Propranolol improves impaired hepatic phosphatidylinositol 3-kinase/akt signaling after burn injury

Mol Med. 2012 May 9;18(1):707-11. doi: 10.2119/molmed.2011.00277.


Severe burn injury is associated with induction of the hepatic endoplasmic reticulum (ER) stress response. ER stress leads to activation of c-Jun N-terminal kinase (JNK), suppression of insulin receptor signaling via phosphorylation of insulin receptor substrate 1 and subsequent insulin resistance. Marked and sustained increases in catecholamines are prominent after a burn. Here, we show that administration of propranolol, a nonselective β1/2 adrenergic receptor antagonist, attenuates ER stress and JNK activation. Attenuation of ER stress by propranolol results in increased insulin sensitivity, as determined by activation of hepatic phosphatidylinositol 3-kinase and Akt. We conclude that catecholamine release is responsible for the ER stress response and impaired insulin receptor signaling after burn injury.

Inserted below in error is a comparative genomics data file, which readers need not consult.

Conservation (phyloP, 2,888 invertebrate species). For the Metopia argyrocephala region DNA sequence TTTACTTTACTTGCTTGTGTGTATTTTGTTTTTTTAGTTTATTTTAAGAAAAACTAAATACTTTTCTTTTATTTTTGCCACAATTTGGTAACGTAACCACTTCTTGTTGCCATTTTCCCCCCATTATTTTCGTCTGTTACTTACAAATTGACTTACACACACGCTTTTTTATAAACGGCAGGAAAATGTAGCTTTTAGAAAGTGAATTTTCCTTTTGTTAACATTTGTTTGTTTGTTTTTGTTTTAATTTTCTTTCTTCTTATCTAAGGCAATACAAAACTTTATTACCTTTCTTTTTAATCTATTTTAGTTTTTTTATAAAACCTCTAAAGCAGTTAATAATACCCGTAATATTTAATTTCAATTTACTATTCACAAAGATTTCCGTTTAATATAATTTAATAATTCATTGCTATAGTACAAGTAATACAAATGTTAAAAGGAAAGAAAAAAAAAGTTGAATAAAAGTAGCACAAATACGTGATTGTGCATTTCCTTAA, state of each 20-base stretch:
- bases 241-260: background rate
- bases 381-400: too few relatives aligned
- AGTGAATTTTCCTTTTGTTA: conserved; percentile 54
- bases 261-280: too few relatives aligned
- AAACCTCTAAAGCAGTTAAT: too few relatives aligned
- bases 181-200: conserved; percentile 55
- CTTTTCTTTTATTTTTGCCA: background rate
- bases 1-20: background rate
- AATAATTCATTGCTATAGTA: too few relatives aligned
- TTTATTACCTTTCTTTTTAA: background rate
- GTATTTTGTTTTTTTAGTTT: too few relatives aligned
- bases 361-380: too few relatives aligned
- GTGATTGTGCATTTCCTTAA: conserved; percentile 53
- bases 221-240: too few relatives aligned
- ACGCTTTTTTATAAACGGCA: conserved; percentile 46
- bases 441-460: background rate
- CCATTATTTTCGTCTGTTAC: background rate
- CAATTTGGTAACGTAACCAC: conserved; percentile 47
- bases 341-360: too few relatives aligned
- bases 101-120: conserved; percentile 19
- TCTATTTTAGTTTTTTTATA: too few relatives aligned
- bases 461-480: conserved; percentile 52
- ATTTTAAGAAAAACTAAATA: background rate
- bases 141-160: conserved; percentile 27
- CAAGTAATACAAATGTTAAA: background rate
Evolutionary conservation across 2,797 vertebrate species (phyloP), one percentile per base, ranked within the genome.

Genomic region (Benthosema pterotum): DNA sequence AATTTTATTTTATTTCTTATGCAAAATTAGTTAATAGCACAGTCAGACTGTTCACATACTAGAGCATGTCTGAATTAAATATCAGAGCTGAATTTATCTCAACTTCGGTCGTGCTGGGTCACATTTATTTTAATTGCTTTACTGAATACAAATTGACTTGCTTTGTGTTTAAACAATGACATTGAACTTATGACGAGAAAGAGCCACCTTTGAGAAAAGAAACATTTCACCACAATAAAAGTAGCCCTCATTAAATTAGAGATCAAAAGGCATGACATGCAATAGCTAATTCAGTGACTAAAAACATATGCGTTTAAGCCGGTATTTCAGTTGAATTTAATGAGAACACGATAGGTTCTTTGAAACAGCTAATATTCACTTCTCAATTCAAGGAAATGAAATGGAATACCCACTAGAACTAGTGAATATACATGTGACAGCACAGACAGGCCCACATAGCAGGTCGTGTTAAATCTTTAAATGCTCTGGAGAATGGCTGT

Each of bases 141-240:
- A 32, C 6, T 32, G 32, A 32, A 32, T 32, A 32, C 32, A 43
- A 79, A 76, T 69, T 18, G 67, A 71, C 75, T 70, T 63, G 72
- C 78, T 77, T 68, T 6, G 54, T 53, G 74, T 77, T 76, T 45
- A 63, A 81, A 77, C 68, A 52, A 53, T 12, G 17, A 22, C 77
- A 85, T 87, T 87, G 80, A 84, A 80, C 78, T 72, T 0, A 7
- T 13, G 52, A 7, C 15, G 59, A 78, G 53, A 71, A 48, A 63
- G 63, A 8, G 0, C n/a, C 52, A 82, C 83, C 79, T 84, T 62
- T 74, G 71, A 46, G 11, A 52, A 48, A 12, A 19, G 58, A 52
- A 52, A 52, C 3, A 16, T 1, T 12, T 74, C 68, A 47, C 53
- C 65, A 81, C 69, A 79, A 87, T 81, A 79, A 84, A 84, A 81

Publication types

  • Research Support, N.I.H., Extramural
  • Research Support, Non-U.S. Gov't

MeSH terms

  • Adrenergic beta-Antagonists / pharmacology*
  • Animals
  • Burns / enzymology*
  • Endoplasmic Reticulum Stress / drug effects
  • Insulin / metabolism
  • Insulin Receptor Substrate Proteins / metabolism
  • JNK Mitogen-Activated Protein Kinases / metabolism
  • Liver / enzymology*
  • Male
  • Phosphatidylinositol 3-Kinase / metabolism*
  • Phosphorylation / drug effects
  • Propranolol / pharmacology*
  • Proto-Oncogene Proteins c-akt / metabolism*
  • Rats
  • Rats, Sprague-Dawley
  • Signal Transduction / drug effects*


  • Adrenergic beta-Antagonists
  • Insulin
  • Insulin Receptor Substrate Proteins
  • Propranolol
  • Phosphatidylinositol 3-Kinase
  • Proto-Oncogene Proteins c-akt
  • JNK Mitogen-Activated Protein Kinases